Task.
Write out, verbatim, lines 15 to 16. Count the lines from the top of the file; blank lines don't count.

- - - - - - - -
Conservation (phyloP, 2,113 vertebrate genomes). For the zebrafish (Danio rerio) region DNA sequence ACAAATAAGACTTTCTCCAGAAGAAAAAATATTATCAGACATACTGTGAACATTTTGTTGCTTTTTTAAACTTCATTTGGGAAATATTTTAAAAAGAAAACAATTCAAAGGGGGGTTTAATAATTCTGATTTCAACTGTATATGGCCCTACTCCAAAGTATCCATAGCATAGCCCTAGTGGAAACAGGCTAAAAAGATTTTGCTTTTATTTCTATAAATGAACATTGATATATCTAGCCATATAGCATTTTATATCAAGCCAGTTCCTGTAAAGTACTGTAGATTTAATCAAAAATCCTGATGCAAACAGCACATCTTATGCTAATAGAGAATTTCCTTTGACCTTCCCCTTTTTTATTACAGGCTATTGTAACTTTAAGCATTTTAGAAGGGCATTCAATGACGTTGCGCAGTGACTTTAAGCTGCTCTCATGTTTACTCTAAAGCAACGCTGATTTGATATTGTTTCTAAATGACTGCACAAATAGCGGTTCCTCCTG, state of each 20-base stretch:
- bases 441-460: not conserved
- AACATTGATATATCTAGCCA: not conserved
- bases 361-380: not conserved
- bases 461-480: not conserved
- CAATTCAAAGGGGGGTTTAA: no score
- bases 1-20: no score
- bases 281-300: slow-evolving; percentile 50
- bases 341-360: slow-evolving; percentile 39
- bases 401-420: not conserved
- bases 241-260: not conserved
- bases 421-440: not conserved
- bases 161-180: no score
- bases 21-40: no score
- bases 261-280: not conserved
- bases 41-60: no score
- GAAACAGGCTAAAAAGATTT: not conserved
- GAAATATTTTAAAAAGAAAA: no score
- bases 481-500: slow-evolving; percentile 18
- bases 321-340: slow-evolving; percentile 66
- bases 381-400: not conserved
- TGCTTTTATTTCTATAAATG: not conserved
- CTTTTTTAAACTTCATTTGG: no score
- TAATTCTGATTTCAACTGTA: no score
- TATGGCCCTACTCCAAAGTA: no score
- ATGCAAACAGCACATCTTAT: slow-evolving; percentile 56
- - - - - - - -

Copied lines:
- bases 261-280: not conserved
- bases 41-60: no score